Cricket in the Covid-19 era is a far cry from anything experienced in the past, with one notable exception. It's still difficult for visiting teams to prevail.

With venue bubbles, isolation rules, social distancing, and a number of changes to playing conditions, adapting to international competition has been testing for players. It's made life difficult and different even in a team environment but imagine the individual's dilemma in enforced isolation with a tour looming.

The physical preparation is not so difficult, especially for self-starters, but how do you stay in cricket shape?

Perhaps it's productive to recall those idyllic childhood days. Times when you threw a ball against the wall and gleefully produced a myriad of shots, followed by running commentary. When you ran up and delivered a ball at a handkerchief on the ground in the hope of hitting a single stump. And when those activities were completed and there was just enough daylight left, you'd bounce a golf ball on the path in front of the back wall and it would come flying back to fully test your reflexes.

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The last exercise was best done when your mother was out of the house. Otherwise you had to deal with "Will you stop throwing the ball against the wall? The bloody noise is driving me mad."

In these more affluent times for cricketers, it's possible many batsmen have invested in a bowling machine. Social distancing is not a problem with roughly 22 yards between batsman and "bowler", but there's the complication of finding someone to feed balls into the machine. And not everybody is as fortunate as former Australia opener Geoff Marsh. He lived on a farm with a specially prepared pitch and a wife willing to feed endless balls into the bowling machine.

However there's the concern that a bowling machine will do more harm than good if it only provides repetitious practice and there's no warning when the ball is about to be released.

One thing is certain: where there's a will, there's a way, and the better players are dedicated to finding a solution.

In the case of the Indian players, and some of the Australians, they will at least have some challenging IPL cricket in the lead-up to the December series. While this may not seem like ideal preparation for a tough Test series in Australia, it's worth recalling the thoughts of former England batsman Ravi Bopara in 2009.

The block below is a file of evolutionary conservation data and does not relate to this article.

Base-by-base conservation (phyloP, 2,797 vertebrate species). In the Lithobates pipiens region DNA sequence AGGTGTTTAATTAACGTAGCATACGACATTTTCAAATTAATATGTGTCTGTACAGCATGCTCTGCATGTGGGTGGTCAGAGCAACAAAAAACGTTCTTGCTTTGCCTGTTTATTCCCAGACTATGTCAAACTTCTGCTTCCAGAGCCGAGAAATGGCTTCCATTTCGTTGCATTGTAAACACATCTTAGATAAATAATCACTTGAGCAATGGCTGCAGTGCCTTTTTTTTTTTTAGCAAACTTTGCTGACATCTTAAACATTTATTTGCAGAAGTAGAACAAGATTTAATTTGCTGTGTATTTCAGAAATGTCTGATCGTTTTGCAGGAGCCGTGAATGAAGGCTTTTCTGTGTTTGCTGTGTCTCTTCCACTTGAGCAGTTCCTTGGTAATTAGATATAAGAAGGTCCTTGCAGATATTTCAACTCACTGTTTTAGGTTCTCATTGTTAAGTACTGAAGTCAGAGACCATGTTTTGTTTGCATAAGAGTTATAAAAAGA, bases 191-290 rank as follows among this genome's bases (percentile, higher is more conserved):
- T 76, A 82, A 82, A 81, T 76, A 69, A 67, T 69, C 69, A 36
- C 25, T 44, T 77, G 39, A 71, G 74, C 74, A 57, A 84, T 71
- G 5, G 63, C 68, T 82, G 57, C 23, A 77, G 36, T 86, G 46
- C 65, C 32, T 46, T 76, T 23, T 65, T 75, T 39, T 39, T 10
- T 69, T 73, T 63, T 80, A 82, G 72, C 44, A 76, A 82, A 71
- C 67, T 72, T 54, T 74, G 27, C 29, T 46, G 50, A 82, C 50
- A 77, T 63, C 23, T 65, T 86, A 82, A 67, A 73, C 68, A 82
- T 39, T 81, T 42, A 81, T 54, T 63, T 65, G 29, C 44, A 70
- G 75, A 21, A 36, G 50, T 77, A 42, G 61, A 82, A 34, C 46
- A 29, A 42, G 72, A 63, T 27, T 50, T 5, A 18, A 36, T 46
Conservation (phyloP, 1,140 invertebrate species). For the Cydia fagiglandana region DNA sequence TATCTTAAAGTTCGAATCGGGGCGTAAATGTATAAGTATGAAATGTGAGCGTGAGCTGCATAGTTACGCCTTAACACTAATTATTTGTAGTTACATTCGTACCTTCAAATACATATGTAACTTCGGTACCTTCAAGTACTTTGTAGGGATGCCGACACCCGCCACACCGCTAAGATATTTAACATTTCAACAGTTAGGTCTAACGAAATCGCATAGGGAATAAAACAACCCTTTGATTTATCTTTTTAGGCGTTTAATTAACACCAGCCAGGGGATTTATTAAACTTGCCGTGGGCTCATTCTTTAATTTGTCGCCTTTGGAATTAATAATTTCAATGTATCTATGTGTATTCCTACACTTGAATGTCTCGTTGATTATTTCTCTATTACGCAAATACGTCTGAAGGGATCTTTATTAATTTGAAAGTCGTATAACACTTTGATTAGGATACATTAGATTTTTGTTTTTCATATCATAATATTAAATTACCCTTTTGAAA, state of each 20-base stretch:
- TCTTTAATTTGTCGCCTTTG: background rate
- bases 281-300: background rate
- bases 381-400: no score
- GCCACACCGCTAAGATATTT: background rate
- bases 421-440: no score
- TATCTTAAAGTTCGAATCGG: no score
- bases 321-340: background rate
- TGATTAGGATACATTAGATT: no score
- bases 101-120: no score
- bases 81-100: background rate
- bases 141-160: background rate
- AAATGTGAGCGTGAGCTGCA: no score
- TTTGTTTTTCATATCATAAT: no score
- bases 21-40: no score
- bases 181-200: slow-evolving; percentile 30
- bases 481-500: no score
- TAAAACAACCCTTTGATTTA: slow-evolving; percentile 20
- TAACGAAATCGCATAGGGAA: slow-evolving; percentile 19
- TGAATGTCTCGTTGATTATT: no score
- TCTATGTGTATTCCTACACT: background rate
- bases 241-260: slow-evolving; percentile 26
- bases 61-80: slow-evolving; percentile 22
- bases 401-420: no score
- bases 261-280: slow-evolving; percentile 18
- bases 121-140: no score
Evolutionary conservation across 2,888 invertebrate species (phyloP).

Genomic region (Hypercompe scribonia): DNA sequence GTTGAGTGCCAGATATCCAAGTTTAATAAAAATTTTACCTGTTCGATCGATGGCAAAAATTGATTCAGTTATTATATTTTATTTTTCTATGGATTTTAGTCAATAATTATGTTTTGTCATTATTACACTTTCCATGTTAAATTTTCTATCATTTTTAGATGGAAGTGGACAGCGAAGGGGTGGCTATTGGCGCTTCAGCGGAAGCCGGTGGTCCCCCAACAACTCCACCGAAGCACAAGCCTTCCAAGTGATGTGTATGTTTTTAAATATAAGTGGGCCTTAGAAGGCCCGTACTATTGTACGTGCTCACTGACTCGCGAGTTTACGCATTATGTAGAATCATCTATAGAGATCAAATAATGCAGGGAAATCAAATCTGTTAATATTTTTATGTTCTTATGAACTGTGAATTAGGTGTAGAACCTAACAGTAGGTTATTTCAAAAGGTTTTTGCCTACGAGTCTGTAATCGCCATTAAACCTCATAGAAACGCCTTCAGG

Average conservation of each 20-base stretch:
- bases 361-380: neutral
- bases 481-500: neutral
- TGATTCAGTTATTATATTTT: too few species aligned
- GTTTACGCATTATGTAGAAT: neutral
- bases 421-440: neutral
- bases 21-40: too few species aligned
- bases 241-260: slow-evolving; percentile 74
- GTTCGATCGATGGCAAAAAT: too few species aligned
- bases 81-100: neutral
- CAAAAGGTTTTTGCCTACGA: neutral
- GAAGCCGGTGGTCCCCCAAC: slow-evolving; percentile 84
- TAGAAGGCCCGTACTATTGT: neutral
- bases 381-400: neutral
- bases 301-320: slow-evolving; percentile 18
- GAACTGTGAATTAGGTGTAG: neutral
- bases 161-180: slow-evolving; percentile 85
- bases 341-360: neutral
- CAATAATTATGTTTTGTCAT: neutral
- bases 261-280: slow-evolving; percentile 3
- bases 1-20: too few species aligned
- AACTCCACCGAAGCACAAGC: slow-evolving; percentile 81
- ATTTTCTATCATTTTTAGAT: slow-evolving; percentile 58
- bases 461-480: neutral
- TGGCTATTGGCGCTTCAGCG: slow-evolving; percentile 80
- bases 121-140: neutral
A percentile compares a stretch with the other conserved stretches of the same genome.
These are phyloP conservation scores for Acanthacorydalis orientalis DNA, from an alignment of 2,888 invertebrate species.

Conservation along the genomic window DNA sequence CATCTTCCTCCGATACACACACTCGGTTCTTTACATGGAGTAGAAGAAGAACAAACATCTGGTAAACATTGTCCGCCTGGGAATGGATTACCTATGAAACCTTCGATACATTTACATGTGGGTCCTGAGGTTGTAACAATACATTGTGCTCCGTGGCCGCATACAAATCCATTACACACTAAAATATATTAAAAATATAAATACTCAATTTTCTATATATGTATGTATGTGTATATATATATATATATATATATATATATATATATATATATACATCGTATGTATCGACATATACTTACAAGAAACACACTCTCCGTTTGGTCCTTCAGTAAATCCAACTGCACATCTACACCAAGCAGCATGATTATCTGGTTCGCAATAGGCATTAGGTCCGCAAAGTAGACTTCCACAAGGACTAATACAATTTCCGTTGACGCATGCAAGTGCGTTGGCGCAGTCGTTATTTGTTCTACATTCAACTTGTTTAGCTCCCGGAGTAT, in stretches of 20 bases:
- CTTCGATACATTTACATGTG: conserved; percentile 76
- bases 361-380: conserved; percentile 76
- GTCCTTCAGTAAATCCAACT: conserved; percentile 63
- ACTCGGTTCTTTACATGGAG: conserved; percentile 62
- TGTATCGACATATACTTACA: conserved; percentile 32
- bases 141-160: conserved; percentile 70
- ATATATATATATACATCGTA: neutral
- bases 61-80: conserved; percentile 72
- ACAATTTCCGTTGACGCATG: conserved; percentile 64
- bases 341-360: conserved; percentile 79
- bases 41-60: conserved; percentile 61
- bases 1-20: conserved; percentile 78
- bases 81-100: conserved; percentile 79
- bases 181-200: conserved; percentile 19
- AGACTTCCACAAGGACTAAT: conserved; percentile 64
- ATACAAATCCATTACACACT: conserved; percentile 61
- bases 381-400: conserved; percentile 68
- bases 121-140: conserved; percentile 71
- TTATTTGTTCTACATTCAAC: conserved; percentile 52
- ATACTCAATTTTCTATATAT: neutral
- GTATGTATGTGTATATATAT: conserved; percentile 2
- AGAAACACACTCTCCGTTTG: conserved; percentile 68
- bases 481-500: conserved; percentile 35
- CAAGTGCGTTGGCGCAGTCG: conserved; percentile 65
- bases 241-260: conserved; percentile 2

After a stint in the IPL, Bopara was asked on return to England if this was appropriate preparation for a Test match. He responded by saying that "looking to score at every opportunity gets your feet moving positively". He proved his point emphatically by scoring back-to-back centuries against West Indies.

The Indian players could well adopt this attitude for a series in Australia that will impact the Border-Gavaskar trophy, the World Test Championship, and their personal pride. It's unlikely India will have the luxury of lead-up matches against tough opposition. More likely it will be intra-squad games, which can be helpful if selection is judicious and pits good bowlers against equally talented batsmen. The downside is the fast bowlers are often wary of injuring their own players.

Then there's the off chance a player will completely ruin a practice match by performing too well. In the run-up to the inaugural World Cup and then an Ashes series, the 1975 Australian touring party played an intra-squad game at the Bank of England grounds in London. I became so exasperated when Doug Walters' medium-pacers mowed down our top order that I sent opener Bruce Laird back to the crease for a second try. True to type, Walters, from the top of his mark quipped: "Hey batsman, haven't I seen you somewhere before?"

Despite Walters' match-ruining figures of 5 for 32, Australia went on to reach the World Cup final and achieve a Test series win. Similar success for India following a convoluted preparation would reverse the Covid-19 trend of home-team success.